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Re: [greenyes] Leaching water bottles
I stand corrected
DEHA is one of the chemicals that has been a concern leaching from water
bottles (please see the article below)
http://www.riskworld.com/Abstract/2001/SRAam01/ab01aa189.htm
I guess DEHA is not a phthalate but it is a toxin.
Best,
Van

Van Calvez, MSE, CPE
Human Nature Solutions
1240 Wing Point Way #2
Bainbridge, Washington 98110

phone: (206) 855-9271
fax: (206) 855-9272

e-mail: vcalvez@no.address
website: www.humannaturesol.com


--------------
Abstract of Meeting Paper

Society for Risk Analysis 2001 Annual Meeting

Environmental Engineering Program. D. Lilya, University of Idaho

This study identified and quantified migration compounds from reused PET
bottles and evaluated both non-carcinogenic and carcinogenic risks. A
preliminary survey of the university community found that 88% of the
participants reused polyethylene terephthalate (PET) plastic bottles used
for bottled water, some for as long as six months. These bottles are not
made or regulated for reuse and may not possess the physical characteristics
necessary to be safely reused. Bottles are only approved for a single use
and the long-term safety of bottle reuse has not been investigated. For this
study, 1 liter PET bottles were exposed to realistic but extreme reuse
parameters, such as sunlight, heat, storage time, and physical degradation,
which are known to increase chemical migration into the water being
consumed. Water samples were then extracted using a solid phase extraction,
followed by GC-MS. Migration compounds were tentatively identified by GC-MS
analysis using Wiley and NIST libraries and were verified and quantified
when possible using known standards. Measured concentrations and toxicity
data were obtained for the identified compounds and were used to evaluate
the noncarcinogenic and carcinogenics risks. Four compounds,
1,4-benzenedicarboxaldehyde, benzoic acid butyl ester, 4-ethoxy-benzoic acid
ethyl ester, di(2-ethylhexyl) adipate (DEHA), were found to migrate from PET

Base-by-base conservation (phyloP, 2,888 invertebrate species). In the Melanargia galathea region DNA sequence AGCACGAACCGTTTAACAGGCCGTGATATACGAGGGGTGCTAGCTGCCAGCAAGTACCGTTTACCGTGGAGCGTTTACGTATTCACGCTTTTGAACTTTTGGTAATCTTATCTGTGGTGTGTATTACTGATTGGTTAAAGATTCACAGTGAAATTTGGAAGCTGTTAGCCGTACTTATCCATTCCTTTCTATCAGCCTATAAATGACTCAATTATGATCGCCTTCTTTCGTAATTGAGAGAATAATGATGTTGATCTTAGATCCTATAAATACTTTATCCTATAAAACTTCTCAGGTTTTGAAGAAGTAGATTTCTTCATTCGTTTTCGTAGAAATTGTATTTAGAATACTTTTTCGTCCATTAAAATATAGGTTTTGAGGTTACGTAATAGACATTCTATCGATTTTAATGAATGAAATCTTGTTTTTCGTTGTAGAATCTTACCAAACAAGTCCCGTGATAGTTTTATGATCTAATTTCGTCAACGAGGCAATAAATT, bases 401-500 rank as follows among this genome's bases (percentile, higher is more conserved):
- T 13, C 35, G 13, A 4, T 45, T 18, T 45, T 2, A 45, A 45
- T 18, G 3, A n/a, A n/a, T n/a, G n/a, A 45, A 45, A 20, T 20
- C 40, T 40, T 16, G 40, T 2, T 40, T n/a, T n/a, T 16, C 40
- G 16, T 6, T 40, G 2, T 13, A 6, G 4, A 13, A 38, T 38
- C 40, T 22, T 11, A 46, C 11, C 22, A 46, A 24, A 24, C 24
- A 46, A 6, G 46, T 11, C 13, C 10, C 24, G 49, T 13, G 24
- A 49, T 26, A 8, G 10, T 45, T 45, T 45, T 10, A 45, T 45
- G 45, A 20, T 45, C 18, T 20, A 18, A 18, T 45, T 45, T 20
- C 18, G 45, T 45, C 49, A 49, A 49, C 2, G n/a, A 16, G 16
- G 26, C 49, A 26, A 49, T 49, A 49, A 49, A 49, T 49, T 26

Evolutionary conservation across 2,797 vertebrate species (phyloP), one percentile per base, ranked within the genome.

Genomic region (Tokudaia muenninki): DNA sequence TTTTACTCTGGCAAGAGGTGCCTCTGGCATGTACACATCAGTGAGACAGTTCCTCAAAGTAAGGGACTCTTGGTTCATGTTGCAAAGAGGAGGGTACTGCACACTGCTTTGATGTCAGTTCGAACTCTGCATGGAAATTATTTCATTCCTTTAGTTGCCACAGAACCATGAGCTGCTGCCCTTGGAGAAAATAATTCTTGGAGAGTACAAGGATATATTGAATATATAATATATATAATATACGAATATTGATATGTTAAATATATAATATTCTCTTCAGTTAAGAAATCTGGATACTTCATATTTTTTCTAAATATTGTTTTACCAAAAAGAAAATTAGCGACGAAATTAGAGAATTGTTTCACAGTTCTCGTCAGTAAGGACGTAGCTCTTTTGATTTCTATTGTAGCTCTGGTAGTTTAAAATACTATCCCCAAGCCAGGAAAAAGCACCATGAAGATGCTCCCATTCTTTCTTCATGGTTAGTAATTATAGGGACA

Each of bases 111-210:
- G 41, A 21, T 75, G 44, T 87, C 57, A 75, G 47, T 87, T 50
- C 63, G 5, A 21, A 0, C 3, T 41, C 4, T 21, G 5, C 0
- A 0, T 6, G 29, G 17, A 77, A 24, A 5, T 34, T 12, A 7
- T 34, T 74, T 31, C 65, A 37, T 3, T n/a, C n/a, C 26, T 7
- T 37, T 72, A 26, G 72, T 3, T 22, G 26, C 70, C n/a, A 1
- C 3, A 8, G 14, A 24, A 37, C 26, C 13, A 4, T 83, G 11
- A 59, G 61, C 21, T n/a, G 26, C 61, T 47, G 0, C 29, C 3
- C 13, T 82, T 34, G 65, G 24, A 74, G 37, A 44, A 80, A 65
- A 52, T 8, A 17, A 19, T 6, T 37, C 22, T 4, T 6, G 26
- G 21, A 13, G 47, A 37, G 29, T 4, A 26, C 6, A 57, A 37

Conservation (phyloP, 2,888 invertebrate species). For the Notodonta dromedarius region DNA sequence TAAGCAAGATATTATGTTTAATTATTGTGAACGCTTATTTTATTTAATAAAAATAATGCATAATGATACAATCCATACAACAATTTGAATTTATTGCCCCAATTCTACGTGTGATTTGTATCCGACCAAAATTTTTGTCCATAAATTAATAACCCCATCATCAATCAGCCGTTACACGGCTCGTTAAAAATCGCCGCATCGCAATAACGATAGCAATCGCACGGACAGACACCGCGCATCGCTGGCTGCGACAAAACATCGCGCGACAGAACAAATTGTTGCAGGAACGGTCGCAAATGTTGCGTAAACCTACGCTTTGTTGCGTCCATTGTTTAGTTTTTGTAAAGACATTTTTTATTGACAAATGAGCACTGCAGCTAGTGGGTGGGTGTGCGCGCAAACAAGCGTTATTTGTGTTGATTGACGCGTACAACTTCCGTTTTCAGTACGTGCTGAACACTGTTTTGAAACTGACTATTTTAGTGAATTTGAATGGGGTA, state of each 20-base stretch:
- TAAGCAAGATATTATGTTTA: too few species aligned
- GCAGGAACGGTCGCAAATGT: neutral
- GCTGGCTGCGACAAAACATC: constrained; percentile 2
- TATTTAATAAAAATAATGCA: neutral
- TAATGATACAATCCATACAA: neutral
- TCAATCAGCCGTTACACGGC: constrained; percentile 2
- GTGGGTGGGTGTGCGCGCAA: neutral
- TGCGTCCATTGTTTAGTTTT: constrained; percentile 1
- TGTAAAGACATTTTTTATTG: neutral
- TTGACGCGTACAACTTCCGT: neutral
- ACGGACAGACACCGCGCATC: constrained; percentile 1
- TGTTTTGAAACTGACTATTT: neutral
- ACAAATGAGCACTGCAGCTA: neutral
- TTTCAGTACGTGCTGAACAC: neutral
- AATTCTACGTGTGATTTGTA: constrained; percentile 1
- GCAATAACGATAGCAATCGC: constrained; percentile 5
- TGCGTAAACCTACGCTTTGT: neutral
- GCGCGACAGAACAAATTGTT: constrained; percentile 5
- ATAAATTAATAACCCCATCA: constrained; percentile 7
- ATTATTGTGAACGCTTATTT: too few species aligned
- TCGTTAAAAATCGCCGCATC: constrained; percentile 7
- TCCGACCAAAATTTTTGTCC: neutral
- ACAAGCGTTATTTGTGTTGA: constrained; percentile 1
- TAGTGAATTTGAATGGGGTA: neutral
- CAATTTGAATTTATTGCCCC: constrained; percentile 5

bottles exposed to conditions of reuse. It was found that PET bottle reuse
increased organic chemical migration and concentrations increased with
length of reuse. Original and reused PET bottles were found to have
different migration potentials based on the color or brand of bottle. A
preliminary screening of other types of non-PET reusable water bottles found
that migration was not limited to PET alone and might also pose a health
concern. The analytical procedure used was better than current FDA testing
procedures because it allowed a detailed risk assessment to be conducted.
PET bottles may exceed acceptable carcinogenic risk levels, especially for
di(2-ethylhexyl) adipate (DEHA), under different reuse exposure scenarios,
however little is known about the toxicity of most PET migration compounds.
More research is needed on the toxicity of the migration compounds from both
PET and non-PET bottles before a risk assessment can adequately predict the
human health risks associated with prolonged bottle reuse.
Reuse of PET bottles may be increasing organic chemical migration into the
water being consumed and consumers may be exposing themselves to elevated
levels of migration compounds for which few toxicity data exist.

----- Original Message -----
From: "Amy Perlmutter" <amyperl@no.address>
To: "greenyes" <greenyes@no.address>
Sent: Friday, August 01, 2003 9:09 AM
Subject: [greenyes] Leaching water bottles


This is a response to the two messages below.

First, I don¹t believe pthalates are in PET, the common package for water
bottles.  Pthalates are a plasticizer that gives flexibility to rigid
plastics, such as PVC.  PET is already a flexible resin and so pthalates are
not needed.

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